India is planning to begin testing a digital currency or “digital rupee,” the head of the RBI revealed in an interview with CNBC. He also revealed that the testing would mostly focus on security and the impact that a digital currency may have on monetary policy.
The RBI’s interest in launching digital versions of currency is in line with central banks worldwide looking to launch digital currencies.
Testing To Begin In December
The RBI is said to begin testing its pilot program for the RBI-backed digital currency or CBDC in December, revealed Das.
“We are being extremely careful about it because it’s completely a new product, not just for RBI, but globally.”
The testing will focus mainly on the security of a digital rupee and on the other aspects involved in operating a digital asset. The central bank will also be looking at the impact that a CBDC could have on the monetary policy, currency in circulation, and other technological issues.
Central Banks Worldwide Exploring Digital Currencies
The RBI joins other countries to launch or begin testing digital currencies. The Bahamian Sand Dollar is the first widely available CBDC, while 14 other countries are at different stages of testing. According to a Bank for International Settlements survey, over 86% of central banks are exploring CBDCs. Federal Reserve Chairman Jerome Powell that the reserve will also be publishing a paper on whether the Fed will establish a digital currency sometime in September.
After passing a resolution to become the first country to adopt Bitcoin as legal tender, El Salvador is already ahead of other countries and is setting up 200 Bitcoin ATMs ahead of launch.
The Need For CBDC In India
Central banks around the world are exploring CBDCs due to three primary reasons. With the decrease in the use of paper currency, Central banks want to meet the need for the public’s need for digital currencies and also want to avoid the growth of private digital currencies, which will do more harm than good for banks.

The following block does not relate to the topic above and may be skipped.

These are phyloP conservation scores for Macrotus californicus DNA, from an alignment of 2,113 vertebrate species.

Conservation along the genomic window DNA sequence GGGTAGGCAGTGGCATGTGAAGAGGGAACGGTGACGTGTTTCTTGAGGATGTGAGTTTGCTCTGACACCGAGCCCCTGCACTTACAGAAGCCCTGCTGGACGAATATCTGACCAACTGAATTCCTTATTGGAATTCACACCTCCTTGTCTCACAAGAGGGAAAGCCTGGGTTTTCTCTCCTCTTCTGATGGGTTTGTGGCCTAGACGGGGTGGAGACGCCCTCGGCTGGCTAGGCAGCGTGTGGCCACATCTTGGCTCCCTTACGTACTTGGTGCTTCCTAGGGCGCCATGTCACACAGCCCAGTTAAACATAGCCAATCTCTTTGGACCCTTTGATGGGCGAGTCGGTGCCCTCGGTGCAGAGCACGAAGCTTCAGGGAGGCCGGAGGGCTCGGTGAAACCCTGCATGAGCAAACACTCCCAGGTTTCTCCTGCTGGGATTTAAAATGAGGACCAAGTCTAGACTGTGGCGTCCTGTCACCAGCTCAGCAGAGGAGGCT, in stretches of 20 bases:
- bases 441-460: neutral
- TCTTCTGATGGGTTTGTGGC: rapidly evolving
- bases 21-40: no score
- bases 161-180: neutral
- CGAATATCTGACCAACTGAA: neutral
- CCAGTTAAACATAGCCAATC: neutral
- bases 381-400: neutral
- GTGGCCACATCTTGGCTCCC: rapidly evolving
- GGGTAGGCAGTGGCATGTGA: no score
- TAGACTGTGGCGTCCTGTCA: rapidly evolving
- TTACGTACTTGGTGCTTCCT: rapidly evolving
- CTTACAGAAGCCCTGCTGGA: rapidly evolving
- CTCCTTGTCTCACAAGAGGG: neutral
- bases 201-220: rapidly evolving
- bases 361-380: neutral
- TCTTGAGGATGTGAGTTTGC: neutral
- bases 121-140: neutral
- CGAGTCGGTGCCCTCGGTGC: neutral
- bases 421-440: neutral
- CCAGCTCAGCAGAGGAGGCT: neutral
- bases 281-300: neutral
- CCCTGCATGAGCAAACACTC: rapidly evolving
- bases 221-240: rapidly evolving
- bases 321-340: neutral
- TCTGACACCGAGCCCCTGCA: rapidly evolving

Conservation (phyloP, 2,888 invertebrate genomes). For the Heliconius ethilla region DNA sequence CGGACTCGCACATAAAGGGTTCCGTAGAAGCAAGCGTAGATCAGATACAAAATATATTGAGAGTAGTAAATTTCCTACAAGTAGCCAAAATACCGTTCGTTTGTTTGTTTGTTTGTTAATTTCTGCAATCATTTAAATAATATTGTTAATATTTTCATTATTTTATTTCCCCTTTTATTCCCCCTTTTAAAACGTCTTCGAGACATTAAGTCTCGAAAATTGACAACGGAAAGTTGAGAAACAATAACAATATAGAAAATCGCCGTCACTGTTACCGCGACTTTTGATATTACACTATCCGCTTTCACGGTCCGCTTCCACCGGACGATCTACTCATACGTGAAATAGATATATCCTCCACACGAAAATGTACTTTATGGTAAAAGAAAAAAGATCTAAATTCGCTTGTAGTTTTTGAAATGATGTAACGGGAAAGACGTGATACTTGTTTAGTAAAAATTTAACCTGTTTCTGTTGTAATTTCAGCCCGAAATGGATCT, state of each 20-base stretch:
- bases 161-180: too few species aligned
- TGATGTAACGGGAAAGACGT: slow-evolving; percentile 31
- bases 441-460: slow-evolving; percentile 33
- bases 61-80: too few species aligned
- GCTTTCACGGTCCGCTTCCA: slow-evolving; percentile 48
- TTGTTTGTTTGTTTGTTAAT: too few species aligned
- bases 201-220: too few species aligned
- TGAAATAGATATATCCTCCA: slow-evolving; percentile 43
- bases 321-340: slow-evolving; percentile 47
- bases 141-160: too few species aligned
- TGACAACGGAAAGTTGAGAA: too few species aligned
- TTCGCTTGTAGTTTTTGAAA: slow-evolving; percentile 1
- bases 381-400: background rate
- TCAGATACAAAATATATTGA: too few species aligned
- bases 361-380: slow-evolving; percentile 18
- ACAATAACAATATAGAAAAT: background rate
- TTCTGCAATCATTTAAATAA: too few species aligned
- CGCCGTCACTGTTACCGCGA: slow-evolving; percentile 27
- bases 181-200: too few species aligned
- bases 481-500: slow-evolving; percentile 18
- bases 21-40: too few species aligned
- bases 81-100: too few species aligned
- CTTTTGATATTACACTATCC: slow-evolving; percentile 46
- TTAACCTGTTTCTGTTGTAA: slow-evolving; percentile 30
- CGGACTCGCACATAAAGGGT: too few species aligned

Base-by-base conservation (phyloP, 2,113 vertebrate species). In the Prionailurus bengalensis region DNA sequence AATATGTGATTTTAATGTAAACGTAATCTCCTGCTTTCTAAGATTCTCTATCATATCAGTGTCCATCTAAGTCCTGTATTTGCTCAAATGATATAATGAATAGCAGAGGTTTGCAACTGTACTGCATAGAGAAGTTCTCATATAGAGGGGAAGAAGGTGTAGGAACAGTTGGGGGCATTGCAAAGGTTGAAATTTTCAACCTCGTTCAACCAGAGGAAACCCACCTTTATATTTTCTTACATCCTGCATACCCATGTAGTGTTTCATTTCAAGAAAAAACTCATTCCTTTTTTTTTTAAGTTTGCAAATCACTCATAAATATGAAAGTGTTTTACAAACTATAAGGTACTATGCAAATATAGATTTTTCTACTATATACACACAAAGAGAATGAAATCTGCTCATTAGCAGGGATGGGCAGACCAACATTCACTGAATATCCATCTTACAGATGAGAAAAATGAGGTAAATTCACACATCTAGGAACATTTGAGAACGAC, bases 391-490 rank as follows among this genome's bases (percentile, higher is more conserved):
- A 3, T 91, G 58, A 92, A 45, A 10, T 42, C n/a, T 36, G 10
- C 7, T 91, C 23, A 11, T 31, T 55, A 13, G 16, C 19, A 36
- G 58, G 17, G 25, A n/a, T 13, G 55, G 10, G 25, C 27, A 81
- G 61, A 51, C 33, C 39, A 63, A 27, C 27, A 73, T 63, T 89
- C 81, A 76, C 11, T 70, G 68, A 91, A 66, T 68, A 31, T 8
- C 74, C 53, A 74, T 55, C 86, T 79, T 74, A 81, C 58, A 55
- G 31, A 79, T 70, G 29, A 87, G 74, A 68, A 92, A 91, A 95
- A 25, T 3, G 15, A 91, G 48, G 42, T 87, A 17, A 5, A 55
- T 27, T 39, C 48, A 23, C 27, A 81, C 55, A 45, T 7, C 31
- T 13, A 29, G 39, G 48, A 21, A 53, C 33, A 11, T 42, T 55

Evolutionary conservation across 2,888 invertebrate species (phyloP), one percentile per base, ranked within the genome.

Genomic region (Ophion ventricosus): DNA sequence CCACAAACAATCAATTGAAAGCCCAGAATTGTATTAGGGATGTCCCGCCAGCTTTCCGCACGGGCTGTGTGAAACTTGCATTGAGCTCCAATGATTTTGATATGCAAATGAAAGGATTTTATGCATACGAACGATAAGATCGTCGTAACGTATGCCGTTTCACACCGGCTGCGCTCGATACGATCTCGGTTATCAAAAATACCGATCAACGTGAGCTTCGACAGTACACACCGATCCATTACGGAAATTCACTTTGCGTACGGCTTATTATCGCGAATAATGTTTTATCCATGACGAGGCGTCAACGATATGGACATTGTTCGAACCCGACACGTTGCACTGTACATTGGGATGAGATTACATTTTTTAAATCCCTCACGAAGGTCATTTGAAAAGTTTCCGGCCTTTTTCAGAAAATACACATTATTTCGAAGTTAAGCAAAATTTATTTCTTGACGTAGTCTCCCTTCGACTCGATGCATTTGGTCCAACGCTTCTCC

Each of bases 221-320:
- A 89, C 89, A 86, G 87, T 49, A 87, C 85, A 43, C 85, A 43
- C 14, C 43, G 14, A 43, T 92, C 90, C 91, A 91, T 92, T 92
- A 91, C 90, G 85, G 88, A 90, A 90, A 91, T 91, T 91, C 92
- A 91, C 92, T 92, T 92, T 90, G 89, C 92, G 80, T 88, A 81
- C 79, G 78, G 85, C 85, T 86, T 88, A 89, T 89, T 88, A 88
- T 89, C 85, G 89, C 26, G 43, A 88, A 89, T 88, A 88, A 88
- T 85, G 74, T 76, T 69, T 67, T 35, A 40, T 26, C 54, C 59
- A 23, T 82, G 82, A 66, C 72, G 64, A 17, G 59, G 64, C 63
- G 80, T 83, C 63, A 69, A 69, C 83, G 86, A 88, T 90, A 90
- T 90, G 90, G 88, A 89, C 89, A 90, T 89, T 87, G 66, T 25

The RBI also states that payments made using CBDCs reduce risk in the financial system and also enable a more cost-effective globalization of the payment system. India’s high currency to GDP ratio also calls for a switch to CBDCs. CBDCs can reduce the cost of printing, storing, transporting, and distributing paper currencies if they can replace large cash transactions.
Small Towns Lead In Crypto Transactions
According to a report generated by Razorpay, Indians from Tier-2 and Tier-3 cities are leading the surge in the cryptocurrency market in India. 55% of new sign-ups on WazirX came from accounts located in smaller cities and towns. Tier-1 cities have registered a growth of 2375%, while Tier 2 cities and Tier 3 cities have reported a growth of 2950% and 2455%, respectively.
Indians are purchasing cryptocurrency rapidly with $6.6 Billion already invested in the crypto markets, with the potential for the population to continue buying at a rapid pace. Currently, India ranks 11th in the world when it comes to buying and adopting cryptocurrencies, despite the uncertainty and possibility of the prohibition on the buying and selling of crypto.
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